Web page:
This difference comes with the attainment of the fifth body. Before we enter into it, whatever we do is an unconscious action which cannot be trusted. One moment a man vows to love and cherish his loved one the whole life and the next moment he is quite capable of strangling her. The alliance which he promised for a lifetime does not last long. This poor man is not to be blamed. What is the value of promises given in sleep? In a dream I may promise, “This is a lifelong relationship.” What value is this promise? In the morning I will deny it because it was only a dream.

A sleeping man cannot be trusted. This world of ours is entirely a world of sleeping people; hence, so much confusion, so many conflicts, so many quarrels, so much chaos. It is all the making of sleeping men.

There is another important difference between a sleeping man and an awakened man which we should bear in mind. A sleeping man does not know who he is, so he is always striving to show others that he is this or he is that. This is his lifelong endeavor. He tries in a thousand ways to prove himself. Sometimes he climbs the ladder of politics and declares, “I am so and so.” Sometimes he builds a house and displays his wealth, or he climbs a mountain and displays his strength. He tries in all ways to prove himself. And in all these efforts he is in fact unknowingly trying to find out for himself who he is. He knows not who he is.

Before crossing the fourth plane we cannot find the answer. The fifth body is called the spiritual body because there you get the answer to the quest for “Who am I?” The call of the ‘I’ stops once and for all on this plane; the claim to be someone special vanishes immediately. If you say to such a person, “You are so and so,” he will laugh. All claims from his side will now stop, because now he knows. There is no longer any need to prove himself, because who he is, is now a proven fact.

The conflicts and problems of the individual end on the fifth plane. But this plane has its own hazards. You have come to know yourself, and this knowing is so blissful and fulfilling that you may want to terminate your journey here. You may not feel like continuing on. The hazards that were up to now were all of pain and agony; now the hazards that begin are of bliss. The fifth plane is so blissful that you will not have the heart to leave it and proceed further. Therefore, the individual who enters this plane has to be very alert about clinging to bliss so that it does not hinder him from going further. Here bliss is supreme and at the peak of its glory; it is in its profoundest depths. A great transformation comes about within one who has known himself. But this is not all; there is further to go also.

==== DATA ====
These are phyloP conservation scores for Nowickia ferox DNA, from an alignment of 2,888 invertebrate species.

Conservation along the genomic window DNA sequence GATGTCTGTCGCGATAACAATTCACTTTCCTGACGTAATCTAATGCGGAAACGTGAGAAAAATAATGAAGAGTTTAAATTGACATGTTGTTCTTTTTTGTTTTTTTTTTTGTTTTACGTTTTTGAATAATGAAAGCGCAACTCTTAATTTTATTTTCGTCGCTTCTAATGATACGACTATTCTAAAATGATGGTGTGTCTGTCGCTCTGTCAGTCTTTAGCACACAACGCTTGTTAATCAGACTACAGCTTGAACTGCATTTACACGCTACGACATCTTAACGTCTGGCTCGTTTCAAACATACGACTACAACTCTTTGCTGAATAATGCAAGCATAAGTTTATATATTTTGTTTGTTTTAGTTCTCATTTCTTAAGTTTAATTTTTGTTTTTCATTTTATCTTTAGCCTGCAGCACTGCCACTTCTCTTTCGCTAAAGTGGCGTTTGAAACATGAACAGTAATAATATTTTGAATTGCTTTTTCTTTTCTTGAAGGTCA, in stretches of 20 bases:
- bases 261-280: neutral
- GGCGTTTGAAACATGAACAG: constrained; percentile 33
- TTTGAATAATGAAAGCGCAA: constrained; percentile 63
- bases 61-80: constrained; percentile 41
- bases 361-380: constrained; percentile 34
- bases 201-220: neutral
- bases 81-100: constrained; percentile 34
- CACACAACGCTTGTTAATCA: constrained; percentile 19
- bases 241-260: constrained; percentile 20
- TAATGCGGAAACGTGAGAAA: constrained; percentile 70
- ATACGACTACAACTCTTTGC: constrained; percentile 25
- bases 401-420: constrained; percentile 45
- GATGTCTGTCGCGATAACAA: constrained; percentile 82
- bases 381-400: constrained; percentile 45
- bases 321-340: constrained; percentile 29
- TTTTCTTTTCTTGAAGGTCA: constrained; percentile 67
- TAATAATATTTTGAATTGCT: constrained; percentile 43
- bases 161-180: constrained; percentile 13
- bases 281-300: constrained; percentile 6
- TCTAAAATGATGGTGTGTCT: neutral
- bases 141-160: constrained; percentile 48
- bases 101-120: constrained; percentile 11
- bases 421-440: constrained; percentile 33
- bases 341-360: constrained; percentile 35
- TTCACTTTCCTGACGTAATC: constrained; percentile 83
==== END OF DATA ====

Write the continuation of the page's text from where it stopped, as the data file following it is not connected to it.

It is a fact that distress and suffering do not obstruct our way as much as joy. Bliss is very obstructive. It was difficult enough to leave the crowd and confusion of the marketplace, but it is a thousand times more difficult to leave the soft music of the veena in the temple. This is why many meditators stop at atma gyan, self-realization, and do not go up to brahma gyan, experience of the Brahman – the cosmic reality.

We shall have to be alert about this bliss. Our effort here should be not to get lost in this bliss. Bliss draws us towards itself; it drowns us; we get immersed in it completely. Do not become immersed in bliss. Know that this too is an experience. Happiness was an experience, misery was an experience; bliss too is an experience. Stand outside of it, be a witness. As long as there is experience there is an obstacle: the ultimate end has not been reached. At the ultimate state all experiences end. Joy and sorrow come to an end, so also does bliss. Our language, however, does not go beyond this point. This is why we have described God as sat-chit-ananda – truth-consciousness-bliss. This is not the form of the supreme self, but this is the ultimate that words can express. Bliss is the ultimate expression of man. In fact, words cannot go beyond the fifth plane. But about the fifth plane we can say, “There is bliss there; there is perfect awakening; there is realization of the self there.” All this can be described.

Therefore, there will be no mystery about those who stop at the fifth plane. Their talk will sound very scientific because the realm of mystery lies beyond this plane. Things are very clear up to the fifth plane. I believe that science will sooner or later absorb those religions that go up to the fifth body, because science will be able to reach up to the atman.

When a seeker sets out on this path his search is mainly for bliss and not truth. Frustrated by suffering and restlessness he sets out in search of bliss. So one who seeks bliss will definitely stop at the fifth plane; therefore, I must tell you to seek not bliss but truth. Then you will not remain long here.

Then a question arises: “There is ananda: this is well and good. I know myself: this too is well and good. But these are only the leaves and the flowers. Where are the roots? I know myself, I am blissful – it is good, but from where do I arise? Where are my roots? From where have I come? Where are the depths of my existence? From which ocean has this wave that I am arisen?”

If your quest is for truth you will go ahead of the fifth body. From the very beginning, therefore, your quest should be for truth and not bliss; otherwise your journey up to the fifth plane will be easy but you will stop there. If the quest is for truth, there is no question of stopping there.

So the greatest obstacle on the fifth plane is the unequaled joy we experience – and more so because we come from a world where there is nothing but pain, suffering, anxiety and tension.